hex | 7 | E | 0 | 1 | ||||||||||||||

value | ≈ 71036 |

and perhaps another interesting representation is that of googolplex:

binary16: | s | exponent | significand | |||||||||||||||
---|---|---|---|---|---|---|---|---|---|---|---|---|---|---|---|---|---|---|

tetra16: | s | exponent | q | h | tetrand | |||||||||||||

bin | 0 | 1 | 1 | 1 | 1 | 1 | 1 | 1 | 1 | 0 | 1 | 1 | 0 | 0 | 1 | 0 | ||

hex | 7 | F | B | 2 | ||||||||||||||

value | ≈ googolplex = 10^(10^100) |

Note that we only used a single bit for the height of the exponential tower, but we could have used more. I think that 2 bits should be used for height in binary32, and 3 bits should be used for height in binary64 and binary128. All floating point formats would encode the height and tetrand in the extra bits of a qNaN so as to avoid conflicts with hardware arithmetic.

Here is an overview of the extensions to the binary16 format:

#x0000 = +0

#x0001 = 5.960464477539063e-8

... (standard binary16 floating-point) ...

#x7BFF = 65504.

#x7C00 = +Infinity

#x7C01 = +sNaN

... (standard binary16 signaling NaN) ...

#x7DFF = +sNaN

#x7E00 = 65536 = 2^2^2^2^2^(0)

#x7E01 = 71036.

... (new tetrational-point) ...

#x7E?? = 2^2^2^2^2^(0.??_16)

...

#x7EFE = 8.9423389054e+15721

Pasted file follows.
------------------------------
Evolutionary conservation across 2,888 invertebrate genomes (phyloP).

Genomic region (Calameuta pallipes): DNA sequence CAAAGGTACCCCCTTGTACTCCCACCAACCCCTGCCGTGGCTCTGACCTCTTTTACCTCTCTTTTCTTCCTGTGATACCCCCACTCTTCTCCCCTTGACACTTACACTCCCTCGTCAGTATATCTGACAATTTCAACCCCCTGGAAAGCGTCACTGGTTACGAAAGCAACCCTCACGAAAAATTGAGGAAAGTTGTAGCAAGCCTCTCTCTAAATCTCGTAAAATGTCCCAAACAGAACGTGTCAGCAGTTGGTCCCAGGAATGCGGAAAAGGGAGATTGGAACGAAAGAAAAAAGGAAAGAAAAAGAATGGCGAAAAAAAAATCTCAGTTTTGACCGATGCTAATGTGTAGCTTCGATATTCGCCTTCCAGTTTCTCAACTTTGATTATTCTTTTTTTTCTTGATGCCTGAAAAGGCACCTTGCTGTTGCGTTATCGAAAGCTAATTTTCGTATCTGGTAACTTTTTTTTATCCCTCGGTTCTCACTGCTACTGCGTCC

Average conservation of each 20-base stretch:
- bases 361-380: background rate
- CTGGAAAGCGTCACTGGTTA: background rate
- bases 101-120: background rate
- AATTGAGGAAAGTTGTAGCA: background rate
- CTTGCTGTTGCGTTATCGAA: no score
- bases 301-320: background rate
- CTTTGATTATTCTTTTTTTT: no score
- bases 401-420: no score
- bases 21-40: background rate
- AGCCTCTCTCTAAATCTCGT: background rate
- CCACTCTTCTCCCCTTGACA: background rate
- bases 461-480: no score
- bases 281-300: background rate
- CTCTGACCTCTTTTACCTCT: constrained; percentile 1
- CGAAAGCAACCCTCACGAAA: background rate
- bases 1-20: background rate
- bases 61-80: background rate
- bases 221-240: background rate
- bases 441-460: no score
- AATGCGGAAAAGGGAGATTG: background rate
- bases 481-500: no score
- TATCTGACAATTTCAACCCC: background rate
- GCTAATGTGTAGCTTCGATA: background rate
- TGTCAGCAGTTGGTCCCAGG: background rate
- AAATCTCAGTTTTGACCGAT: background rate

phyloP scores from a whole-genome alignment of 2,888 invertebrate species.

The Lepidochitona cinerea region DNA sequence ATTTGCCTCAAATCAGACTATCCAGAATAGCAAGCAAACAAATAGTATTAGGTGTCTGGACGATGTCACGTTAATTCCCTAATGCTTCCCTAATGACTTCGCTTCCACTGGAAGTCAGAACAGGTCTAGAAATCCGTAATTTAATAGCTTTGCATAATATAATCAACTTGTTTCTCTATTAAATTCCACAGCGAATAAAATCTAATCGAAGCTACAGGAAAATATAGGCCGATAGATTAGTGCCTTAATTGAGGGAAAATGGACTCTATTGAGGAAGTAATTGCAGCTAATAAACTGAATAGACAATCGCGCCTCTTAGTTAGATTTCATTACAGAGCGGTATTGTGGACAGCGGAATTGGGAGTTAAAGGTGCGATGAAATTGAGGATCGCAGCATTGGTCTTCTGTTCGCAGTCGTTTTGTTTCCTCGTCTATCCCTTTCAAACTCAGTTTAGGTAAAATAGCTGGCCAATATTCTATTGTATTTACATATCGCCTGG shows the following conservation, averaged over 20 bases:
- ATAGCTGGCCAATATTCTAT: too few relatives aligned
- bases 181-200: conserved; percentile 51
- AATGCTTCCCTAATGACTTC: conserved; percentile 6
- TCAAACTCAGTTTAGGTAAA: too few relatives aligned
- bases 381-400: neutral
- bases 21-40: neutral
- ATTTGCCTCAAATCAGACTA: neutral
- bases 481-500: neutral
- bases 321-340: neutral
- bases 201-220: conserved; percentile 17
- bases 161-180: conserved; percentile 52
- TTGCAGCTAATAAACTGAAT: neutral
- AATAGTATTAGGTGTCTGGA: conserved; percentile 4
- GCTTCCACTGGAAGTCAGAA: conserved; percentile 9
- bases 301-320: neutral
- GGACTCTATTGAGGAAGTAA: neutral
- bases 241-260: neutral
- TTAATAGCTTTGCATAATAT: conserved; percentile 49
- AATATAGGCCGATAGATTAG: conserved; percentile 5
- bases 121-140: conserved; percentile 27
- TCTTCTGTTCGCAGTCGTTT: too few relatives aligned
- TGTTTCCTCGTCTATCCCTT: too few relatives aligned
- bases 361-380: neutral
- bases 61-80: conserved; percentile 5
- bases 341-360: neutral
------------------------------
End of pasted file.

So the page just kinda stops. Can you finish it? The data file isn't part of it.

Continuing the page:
#x7EFF = 6.2622606021e+17594

#x7F00 = 2^65536 = 2^2^2^2^2^2^(0) = 2^2^2^2^2

#x7F01 = 6.8504792165e+21383

... (new tetrational-point) ...

#x7F?? = 2^2^2^2^2^2^(0.??_16)

...

#x7FFE = 10^(2.69191e+15721) which is < 2^(2^65536)

#x7FFF = +qNaN (unique)

#x8000 = -0

#x8001 = -5.960464477539063e-8

... (standard binary16 floating-point) ...

#xFBFF = -65504.

#xFC00 = -Infinity

#xFC01 = -sNaN

... (standard binary16 signaling NaN) ...

#xFDFF = -sNaN

#xFE00 = -65536

#xFE01 = -71036.

... (new tetrational-point) ...

#xFE?? = -2^2^2^2^2^(0.??_16)

...

#xFEFE = -8.9423389054e+15721

#xFEFF = -6.2622606021e+17594

#xFF00 = -2^65536

#xFF01 = -6.8504792165e+21383

... (new tetrational-point) ...

#xFF?? = -2^2^2^2^2^2^(0.??_16)

...

#xFFFE = -10^(2.69191e+15721) which is > -2^(2^65536)

#xFFFF = -qNaN (unique)

In conclusion, we have shown exactly how to increase the dynamic range (quite dramatically) of standard IEEE-754 floating point formats by using a tetrational representation encoded in the unused bits of quiet NaNs. This provides a backwards-compatible hardware-accelerated tetrational floating point format which will encode approximate overflows as precisely as possible. So instead of overflows, you get a number! This makes it possible to be more informative when it comes to mathematical functions such as exp, log, or 1/x. With a bigger dynamic range, many of the outputs of these functions will no longer be indeterminate, but instead, finite.